International Recipes and Cooking Around the World

Broa de Milho

Broa de Milho (Portuguese yeast-leavened cornbread)

(Portuguese yeast-leavened cornbread)

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Broa de milho is a dense, rustic, whole-grain cornbread from Portugal. Back in the day, corn was considered a grain of the poor, and broa was long considered poor man's food. Nowadays, this full-flavored, toothsome bread is rightfully enjoyed by all tiers of Portuguese society.

Because it's so good at sopping up sauces and broth, broa is a great accompaniment to soups and stews. Hefty slices are a classic pairing with caldo verde, Portuguese sausage and kale soup.

Broa is popular in Brazil too, where it is leavened with baking powder instead of yeast and often flavored with fennel seeds.

1 medium loaf

Ingredients

  • Water -- 1 cup
  • Milk -- 1/4 cup
  • Olive oil -- 2 tablespoons
  • Salt -- 1 teaspoon
  • Cornmeal, finely ground -- 1 1/2 cups, plus a little for the baking pan
  • Lukewarm (about 110°F) water -- 1/2 cup
  • Active dry yeast -- 1 (1/4-ounce) packet, or 1 1/2 teaspoons
  • All-purpose flour -- 2 1/4 cups

Method

  1. Add the water, milk, oil and salt to a medium saucepan and bring to a boil over medium-high flame. Remove from heat and stir in the 1 1/2 cups of cornmeal until smooth, working out any lumps. Cover and set aside to cool.
  2. Mix together the warm water, yeast and 1/4 cup of the flour in a small bowl and set aside to activate the yeast
  3. Add the remaining flour to a large bowl. Stir in the yeast mixture and the cornmeal mixture with a wooden spoon until the dough comes together. Remove to a clean, lightly floured work surface and kean for about 10 minutes, or until smooth and elastic. Add a few sprinkles of flour as needed to keep the dough from sticking to your hands.
  4. Set the dough in a large, lightly oiled bowl and lightly oil the top of the dough. Cover with plastic wrap or a clean kitchen towel and set in a draft-free area of the kitchen to rise until doubled in size, about 1 1/2 to 2 hours.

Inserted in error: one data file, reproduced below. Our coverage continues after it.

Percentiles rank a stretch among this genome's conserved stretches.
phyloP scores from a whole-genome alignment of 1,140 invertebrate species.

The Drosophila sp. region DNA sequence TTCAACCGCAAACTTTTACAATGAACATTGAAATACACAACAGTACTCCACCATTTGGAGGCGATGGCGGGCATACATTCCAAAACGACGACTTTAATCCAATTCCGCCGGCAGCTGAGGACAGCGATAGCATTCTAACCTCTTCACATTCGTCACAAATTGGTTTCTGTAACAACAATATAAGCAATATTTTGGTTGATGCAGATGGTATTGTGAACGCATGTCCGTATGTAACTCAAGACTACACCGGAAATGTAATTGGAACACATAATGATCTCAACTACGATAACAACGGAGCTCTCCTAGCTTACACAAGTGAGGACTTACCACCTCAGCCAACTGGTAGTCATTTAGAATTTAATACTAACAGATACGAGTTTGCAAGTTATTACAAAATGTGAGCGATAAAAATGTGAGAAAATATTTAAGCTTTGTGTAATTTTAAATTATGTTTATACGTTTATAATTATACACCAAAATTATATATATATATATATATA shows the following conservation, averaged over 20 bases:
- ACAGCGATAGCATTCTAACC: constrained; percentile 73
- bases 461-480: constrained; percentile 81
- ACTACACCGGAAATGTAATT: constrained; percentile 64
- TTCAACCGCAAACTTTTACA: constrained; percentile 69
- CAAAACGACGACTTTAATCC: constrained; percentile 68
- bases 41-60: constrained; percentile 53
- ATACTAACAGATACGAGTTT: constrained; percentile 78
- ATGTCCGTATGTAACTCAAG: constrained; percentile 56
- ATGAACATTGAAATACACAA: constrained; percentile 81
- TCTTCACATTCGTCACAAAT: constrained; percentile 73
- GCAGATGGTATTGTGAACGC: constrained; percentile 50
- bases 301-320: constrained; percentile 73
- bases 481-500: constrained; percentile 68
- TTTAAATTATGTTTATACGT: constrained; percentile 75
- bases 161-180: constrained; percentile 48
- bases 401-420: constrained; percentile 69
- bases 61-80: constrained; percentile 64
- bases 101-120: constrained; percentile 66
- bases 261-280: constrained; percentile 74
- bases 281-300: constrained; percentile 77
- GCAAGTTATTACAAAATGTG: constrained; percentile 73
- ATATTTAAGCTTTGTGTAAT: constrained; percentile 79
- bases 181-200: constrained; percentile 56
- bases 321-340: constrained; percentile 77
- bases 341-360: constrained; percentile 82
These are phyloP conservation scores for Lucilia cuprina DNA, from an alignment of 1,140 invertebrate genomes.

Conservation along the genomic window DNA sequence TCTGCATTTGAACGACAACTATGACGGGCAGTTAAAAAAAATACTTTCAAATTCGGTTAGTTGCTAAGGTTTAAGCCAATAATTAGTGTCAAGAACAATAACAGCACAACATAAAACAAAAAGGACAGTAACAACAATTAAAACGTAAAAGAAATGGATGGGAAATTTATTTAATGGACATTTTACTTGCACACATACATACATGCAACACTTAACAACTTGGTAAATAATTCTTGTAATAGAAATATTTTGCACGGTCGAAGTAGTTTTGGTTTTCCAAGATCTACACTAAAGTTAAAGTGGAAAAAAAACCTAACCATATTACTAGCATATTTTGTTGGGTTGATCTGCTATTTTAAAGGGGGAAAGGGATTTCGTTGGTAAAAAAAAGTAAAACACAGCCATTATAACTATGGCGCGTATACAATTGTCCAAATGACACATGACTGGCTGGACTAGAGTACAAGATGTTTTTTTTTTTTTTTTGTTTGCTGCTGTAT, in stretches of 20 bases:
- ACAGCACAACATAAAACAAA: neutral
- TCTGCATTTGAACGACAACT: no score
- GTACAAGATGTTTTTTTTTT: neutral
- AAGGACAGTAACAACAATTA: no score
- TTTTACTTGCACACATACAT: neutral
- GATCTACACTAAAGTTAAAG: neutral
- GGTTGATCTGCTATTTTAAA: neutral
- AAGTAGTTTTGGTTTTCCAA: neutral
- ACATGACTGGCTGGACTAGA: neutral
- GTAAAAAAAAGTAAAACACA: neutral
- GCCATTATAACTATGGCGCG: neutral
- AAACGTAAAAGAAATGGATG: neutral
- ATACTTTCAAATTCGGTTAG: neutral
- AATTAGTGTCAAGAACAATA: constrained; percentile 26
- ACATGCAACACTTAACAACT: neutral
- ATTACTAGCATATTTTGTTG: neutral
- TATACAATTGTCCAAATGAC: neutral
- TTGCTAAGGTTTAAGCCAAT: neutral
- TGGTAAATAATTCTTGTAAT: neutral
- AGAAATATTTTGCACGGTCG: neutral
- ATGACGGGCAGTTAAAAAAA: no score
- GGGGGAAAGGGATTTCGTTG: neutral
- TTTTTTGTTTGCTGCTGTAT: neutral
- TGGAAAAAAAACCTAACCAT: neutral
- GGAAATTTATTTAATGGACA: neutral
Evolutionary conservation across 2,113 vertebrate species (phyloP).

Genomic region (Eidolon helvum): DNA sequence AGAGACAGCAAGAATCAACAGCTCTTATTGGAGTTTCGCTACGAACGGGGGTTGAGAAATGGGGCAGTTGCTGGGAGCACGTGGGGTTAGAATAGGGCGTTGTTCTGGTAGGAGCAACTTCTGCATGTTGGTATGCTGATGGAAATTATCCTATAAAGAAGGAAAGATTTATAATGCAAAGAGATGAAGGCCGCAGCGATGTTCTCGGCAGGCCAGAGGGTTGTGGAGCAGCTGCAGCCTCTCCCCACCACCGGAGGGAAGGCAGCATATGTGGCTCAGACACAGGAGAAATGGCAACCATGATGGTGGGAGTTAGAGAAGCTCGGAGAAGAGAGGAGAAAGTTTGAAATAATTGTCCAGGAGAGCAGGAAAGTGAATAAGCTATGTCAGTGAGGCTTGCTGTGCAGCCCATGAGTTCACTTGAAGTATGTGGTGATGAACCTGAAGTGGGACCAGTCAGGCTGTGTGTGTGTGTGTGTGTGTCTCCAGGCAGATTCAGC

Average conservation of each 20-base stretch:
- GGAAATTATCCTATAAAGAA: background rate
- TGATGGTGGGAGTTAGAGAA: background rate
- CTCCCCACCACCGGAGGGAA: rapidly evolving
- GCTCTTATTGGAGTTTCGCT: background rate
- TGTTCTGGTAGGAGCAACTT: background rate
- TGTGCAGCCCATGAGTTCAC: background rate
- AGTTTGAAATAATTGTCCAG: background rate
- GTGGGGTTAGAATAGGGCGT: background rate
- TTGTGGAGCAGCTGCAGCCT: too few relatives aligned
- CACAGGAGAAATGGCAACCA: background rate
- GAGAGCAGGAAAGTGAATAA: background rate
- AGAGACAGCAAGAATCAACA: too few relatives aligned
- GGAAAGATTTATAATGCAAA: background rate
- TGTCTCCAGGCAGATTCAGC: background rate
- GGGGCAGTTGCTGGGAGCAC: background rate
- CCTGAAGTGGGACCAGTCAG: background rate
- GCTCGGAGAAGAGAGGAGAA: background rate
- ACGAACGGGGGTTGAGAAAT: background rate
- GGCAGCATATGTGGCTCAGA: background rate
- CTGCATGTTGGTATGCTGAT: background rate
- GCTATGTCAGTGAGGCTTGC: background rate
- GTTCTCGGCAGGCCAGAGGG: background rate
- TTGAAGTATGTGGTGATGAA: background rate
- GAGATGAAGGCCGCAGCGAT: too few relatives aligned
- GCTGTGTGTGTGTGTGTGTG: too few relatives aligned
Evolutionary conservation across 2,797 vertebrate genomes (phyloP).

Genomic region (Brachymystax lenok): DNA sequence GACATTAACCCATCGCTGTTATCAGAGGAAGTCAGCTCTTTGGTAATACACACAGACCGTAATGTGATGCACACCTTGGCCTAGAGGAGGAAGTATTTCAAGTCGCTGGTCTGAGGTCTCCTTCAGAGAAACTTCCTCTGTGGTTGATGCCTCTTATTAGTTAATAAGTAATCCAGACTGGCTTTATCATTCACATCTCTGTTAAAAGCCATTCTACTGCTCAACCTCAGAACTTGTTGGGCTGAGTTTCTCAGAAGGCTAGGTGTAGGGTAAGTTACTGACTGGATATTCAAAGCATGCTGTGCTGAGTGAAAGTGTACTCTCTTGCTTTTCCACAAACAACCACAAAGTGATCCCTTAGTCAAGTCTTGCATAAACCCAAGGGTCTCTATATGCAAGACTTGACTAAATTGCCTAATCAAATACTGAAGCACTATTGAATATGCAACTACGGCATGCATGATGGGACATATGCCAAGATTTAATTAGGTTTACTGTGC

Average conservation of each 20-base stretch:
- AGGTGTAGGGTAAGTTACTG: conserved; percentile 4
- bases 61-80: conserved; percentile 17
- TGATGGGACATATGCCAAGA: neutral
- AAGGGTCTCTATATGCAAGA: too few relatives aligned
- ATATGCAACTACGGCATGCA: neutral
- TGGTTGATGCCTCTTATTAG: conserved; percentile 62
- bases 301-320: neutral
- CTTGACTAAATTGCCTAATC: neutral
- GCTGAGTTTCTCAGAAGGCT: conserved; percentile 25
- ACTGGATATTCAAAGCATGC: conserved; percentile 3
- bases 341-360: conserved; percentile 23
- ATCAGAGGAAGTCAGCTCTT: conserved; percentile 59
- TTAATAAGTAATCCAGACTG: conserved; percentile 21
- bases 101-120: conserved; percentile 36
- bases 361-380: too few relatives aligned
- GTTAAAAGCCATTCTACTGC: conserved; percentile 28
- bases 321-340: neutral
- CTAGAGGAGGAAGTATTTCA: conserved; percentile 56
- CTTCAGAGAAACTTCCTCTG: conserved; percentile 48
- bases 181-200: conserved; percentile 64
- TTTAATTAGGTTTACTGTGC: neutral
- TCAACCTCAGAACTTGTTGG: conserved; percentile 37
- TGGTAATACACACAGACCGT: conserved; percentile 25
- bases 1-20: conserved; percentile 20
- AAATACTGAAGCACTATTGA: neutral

5. Preheat oven to 450°F and set the shelf at the lowest level. Put a small metal pan in bottom of the oven (you will use this later).
  6. Remove the dough again to the lightly floured work surface. Punch down the dough and lightly knead it 3 or 4 times and form it into a ball. Sprinkle a little cornmeal onto a baking sheet and set the dough onto the baking sheet, with any seams on the bottom. Lightly oil the top of the dough and cover it with plastic wrap or a clean kitchen towel. Set aside to rise for another hour.
  7. Use a sharp knife or razor blade to slash the top of the dough in 2 parallel lines about 1/4-inch deep. Then slash with another set of 2 lines perpendicular to the first set. Use a spray bottle to mist the dough with fresh water.
  8. Set the baking sheet in the oven and pour about 1 cup of water into the small pan you put it later to create steam. Shut the door immediately and bake for 15 minutes. Reduce heat to 400°F and bake for another 25 to 35 minutes. (An insta-read thermometer inserted into the middle of the loaf should register about 190°F.)
  9. Remove from the oven and set on a baking rack to cool completely.

Broa Variations

  • Broa with Rye: Adding a little rye flour makes a loaf with a richer, more complex flavor. Mix 1/4 cup all-purpose flour with the yeast and water as directed above. Replace 1/3 cup of the remaining all-purpose flour called for above with 1/3 cup of rye flour.

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